This Alberta company says its hemp building blocks are sustainable, heat-resistant, humidity-free and made from carbon-negative material. Plus, they can be put together like big Lego blocks. It’s a fantastic, renewable sustainable source of alternative building materials.
Formerly this wouldn’t have been of much interest to Americans. but on December 20th, 2018, President Trump signed the 2018 Farm Bill into law legalizing hemp. This Federal Law, which includes hemp’s narcotic properties, opened up hemp farming for the first time in many years. To check whether your state allows farming go here.
State legislatures have taken action to establish state-licensed industrial hemp programs and promote hemp as an agricultural commodity in recent years. A wide range of products, including fibers, textiles, paper, construction and insulation materials, cosmetic products, animal feed, food, and beverages all may use hemp.
While hemp and marijuana products both are species of the cannabis plant, hemp is typically distinguished by its lower concentration of tetrahydrocannabinol (THC).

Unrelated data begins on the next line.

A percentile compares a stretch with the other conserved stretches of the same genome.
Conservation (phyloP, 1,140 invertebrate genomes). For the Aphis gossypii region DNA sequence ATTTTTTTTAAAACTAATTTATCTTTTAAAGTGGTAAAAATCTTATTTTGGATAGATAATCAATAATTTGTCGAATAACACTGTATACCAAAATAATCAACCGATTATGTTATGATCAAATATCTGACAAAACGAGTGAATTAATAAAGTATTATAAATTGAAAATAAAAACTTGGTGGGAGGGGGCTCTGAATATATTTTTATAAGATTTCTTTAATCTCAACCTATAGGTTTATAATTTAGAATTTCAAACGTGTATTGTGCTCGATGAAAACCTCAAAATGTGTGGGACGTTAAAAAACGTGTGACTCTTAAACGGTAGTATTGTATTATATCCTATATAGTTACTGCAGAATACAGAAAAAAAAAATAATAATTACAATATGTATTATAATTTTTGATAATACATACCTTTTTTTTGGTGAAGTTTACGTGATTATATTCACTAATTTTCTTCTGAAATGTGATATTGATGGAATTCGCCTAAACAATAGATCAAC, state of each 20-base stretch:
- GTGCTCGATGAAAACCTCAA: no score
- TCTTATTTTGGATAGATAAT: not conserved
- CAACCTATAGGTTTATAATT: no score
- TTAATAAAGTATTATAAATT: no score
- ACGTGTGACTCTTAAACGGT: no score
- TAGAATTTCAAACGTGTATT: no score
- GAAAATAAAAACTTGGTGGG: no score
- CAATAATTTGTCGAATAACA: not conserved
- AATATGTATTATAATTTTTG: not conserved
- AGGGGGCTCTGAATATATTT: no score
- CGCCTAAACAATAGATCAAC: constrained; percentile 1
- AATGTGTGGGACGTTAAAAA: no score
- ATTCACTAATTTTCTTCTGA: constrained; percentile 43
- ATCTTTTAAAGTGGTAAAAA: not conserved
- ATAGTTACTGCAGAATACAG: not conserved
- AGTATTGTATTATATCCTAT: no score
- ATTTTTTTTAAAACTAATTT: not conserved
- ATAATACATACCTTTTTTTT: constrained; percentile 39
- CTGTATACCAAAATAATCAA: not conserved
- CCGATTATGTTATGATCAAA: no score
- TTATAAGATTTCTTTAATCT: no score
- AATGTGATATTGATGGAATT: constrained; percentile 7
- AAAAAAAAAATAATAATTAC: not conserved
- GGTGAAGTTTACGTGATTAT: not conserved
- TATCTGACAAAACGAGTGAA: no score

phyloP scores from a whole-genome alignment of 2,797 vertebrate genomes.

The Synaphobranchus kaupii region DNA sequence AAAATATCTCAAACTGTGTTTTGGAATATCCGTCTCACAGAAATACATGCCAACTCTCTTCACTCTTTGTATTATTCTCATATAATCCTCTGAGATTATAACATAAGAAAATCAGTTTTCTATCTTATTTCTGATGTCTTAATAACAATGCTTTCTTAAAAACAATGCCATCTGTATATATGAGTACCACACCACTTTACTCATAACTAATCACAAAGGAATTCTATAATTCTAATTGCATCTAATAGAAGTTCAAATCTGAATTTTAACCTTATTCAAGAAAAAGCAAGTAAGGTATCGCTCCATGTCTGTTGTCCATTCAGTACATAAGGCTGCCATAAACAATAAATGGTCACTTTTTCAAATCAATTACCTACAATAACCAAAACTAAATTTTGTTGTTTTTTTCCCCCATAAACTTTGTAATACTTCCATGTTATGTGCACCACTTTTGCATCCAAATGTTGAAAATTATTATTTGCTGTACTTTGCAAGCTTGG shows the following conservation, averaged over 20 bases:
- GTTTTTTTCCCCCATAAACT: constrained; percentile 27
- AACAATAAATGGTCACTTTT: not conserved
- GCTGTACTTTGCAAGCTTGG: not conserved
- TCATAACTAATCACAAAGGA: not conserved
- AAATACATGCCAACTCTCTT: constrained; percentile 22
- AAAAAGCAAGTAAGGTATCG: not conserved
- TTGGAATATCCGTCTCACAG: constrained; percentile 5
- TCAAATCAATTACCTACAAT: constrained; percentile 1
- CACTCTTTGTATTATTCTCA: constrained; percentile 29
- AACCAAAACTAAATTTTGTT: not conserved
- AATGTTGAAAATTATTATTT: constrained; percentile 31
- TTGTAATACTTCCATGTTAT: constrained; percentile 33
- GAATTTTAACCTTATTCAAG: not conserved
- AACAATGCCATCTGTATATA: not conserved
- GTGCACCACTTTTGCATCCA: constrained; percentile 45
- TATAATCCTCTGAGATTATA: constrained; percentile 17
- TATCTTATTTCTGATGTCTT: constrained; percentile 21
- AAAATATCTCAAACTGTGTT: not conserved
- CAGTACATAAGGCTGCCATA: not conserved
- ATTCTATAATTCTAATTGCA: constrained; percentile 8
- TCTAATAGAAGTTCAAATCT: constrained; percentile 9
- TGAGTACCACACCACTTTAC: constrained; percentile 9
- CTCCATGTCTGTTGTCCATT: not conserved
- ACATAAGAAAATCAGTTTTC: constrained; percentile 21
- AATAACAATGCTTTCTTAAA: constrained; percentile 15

According to, Hempethics: Industrial hemp has many uses, including paper, textiles, biodegradable plastics, construction, health food, and fuel. It is one of the fastest growing biomasses knownand one of the earliest domesticated plants known. It also runs parallel with the “Green Future” objectives that are becoming increasingly popular.
Hemp requires little to no pesticides no herbicidescontrols erosion of the topsoil, and produces oxygen. Furthermore, hemp can be used to replace many potentially harmful products, such as tree paper (the processing of which uses chlorine bleach, which results in the waste product polychlorinated dibensodioxins, popularly known as dioxins, which are carcinogenic, and contribute to deforestation, cosmetics, and plastics, most of which are petroleum-based and do not decompose easily.
The strongest chemical needed to whiten the already light hemp paper is non-toxic hydrogen peroxide.